During the recent General Election campaign, the Conservative Party promised not to raise the rates of VAT, national insurance, income tax, or corporation tax. Following their success in achieving a slim majority in Parliament, the Chancellor has an opportunity to make good those promises in his Summer Budget on 8 July 2015.
So what tax raising options does that leave him? As the July Budget is billed as: “A Budget for working people”, one must assume that any tax rises will be borne by those who generate income other than as employees, perhaps from investing, or by the increase in the value of capital assets.
Capital Gains Tax (CGT) is essentially a tax on wealth generated by investments so it is obviously in the Chancellor’s cross-hairs. The Budget that followed the General Election in 2010 announced increases in the rates of CGT that took effect from the next day: 23 June 2010. The same could apply this year. So be prepared for an increase in CGT rates from 18% and 28% to align with those for income tax: 20%, 40% and 45% with effect from 9 July 2015.
Such a rates-hike will turn the spotlight on CGT reliefs, which are many and varied as detailed in CGT Reliefs for SMEs and Entrepreneurs 2014/15. Many of those reliefs have business continuation as a justification, so perhaps that will protect them from attack. However, Entrepreneurs’ Relief has been undermined in the 2015 Spring Budget and in the 2014 Autumn statement, so be prepared for further changes in that area.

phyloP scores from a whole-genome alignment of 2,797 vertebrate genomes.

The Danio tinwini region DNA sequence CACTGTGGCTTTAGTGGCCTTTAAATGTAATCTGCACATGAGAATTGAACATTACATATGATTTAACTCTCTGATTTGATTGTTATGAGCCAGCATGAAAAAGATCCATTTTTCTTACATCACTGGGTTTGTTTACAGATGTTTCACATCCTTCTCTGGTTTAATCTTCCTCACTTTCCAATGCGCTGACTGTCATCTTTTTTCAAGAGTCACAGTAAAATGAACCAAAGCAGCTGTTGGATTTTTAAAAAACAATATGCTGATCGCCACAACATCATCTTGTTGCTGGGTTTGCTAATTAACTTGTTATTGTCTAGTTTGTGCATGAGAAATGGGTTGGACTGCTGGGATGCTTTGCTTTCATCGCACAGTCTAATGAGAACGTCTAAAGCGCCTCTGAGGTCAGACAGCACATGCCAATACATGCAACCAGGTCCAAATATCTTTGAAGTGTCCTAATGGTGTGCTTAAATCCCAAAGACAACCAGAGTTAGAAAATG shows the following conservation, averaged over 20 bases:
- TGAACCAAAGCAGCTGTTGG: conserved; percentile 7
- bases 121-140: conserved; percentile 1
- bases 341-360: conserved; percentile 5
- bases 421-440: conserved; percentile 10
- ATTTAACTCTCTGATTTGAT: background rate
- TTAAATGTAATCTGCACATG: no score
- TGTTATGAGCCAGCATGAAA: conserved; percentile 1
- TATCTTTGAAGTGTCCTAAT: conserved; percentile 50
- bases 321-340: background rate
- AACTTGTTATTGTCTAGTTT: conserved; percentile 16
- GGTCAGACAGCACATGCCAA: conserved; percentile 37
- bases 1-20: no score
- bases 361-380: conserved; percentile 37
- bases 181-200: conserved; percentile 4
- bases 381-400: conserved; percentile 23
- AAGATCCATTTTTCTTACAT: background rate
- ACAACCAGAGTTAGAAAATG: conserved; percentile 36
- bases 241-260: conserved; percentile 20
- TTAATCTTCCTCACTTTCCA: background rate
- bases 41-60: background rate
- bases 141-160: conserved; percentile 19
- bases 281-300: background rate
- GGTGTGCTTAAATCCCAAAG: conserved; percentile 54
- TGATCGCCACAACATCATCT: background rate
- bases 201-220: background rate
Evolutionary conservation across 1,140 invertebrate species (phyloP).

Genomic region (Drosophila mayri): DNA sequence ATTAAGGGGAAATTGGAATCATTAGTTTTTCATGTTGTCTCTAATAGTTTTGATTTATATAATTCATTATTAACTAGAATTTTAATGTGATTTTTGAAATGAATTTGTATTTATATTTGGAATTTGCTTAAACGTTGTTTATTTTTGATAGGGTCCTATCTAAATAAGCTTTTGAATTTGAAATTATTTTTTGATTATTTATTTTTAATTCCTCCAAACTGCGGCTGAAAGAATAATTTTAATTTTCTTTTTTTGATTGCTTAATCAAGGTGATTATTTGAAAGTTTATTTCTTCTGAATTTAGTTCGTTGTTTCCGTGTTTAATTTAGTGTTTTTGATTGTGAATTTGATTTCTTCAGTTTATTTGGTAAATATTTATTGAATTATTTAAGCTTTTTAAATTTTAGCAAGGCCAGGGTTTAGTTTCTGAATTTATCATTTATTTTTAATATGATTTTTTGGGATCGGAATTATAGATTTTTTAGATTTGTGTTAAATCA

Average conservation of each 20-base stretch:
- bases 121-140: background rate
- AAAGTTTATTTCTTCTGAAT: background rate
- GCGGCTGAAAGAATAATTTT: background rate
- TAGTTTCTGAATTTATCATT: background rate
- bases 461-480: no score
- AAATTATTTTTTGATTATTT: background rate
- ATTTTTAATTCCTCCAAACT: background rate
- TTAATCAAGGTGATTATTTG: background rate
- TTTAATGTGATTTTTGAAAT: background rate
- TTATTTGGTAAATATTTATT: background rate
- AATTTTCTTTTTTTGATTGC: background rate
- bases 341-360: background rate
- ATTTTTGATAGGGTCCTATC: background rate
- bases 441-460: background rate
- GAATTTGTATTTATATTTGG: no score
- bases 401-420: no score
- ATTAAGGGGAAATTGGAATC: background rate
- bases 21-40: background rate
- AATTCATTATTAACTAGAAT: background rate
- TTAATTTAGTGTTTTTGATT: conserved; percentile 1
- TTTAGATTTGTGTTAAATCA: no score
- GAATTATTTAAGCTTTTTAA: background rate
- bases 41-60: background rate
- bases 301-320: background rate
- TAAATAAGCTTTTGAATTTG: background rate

The best known CGT relief for non-businesses is the exemption for gains made on the taxpayer’s only or main home. This relief was tweaked very slightly from 6 April 2015 for homes located overseas, but it could be amended to restrict the relief to homes under a certain value – perhaps £2 million. That would pour some cold water on an over-heated property market.
There is also scope for changing the date on which CGT is payable. Currently the tax is due nine months after the end of the tax year (or accounting period for companies) in which the gain arises, but as it is basically a transaction tax, it could be payable within, say, 30 days – like Stamp Duty Land Tax.
The new Non-Resident CGT, introduced from 6 April 2015 on gains made by persons who are not tax-resident in the UK, is payable within 30 days of the disposal if the person is not within the UK tax system. So a precedent has already been set for the rapid payment of CGT following a disposal.
Rebecca Cave is author of Bloomsbury’s Tax Rates and Tables 2015/16: Pre-Election Edition and co-author of Bloomsbury’s Tax Rates and Tables 2015/16: Finance Act Edition.
She is also co-author of Bloomsbury Professional’s Core Tax Annual: Capital Gains Tax 2015/16 and Capital Gains Tax Reliefs for SMEs and Entrepreneurs 2014/15.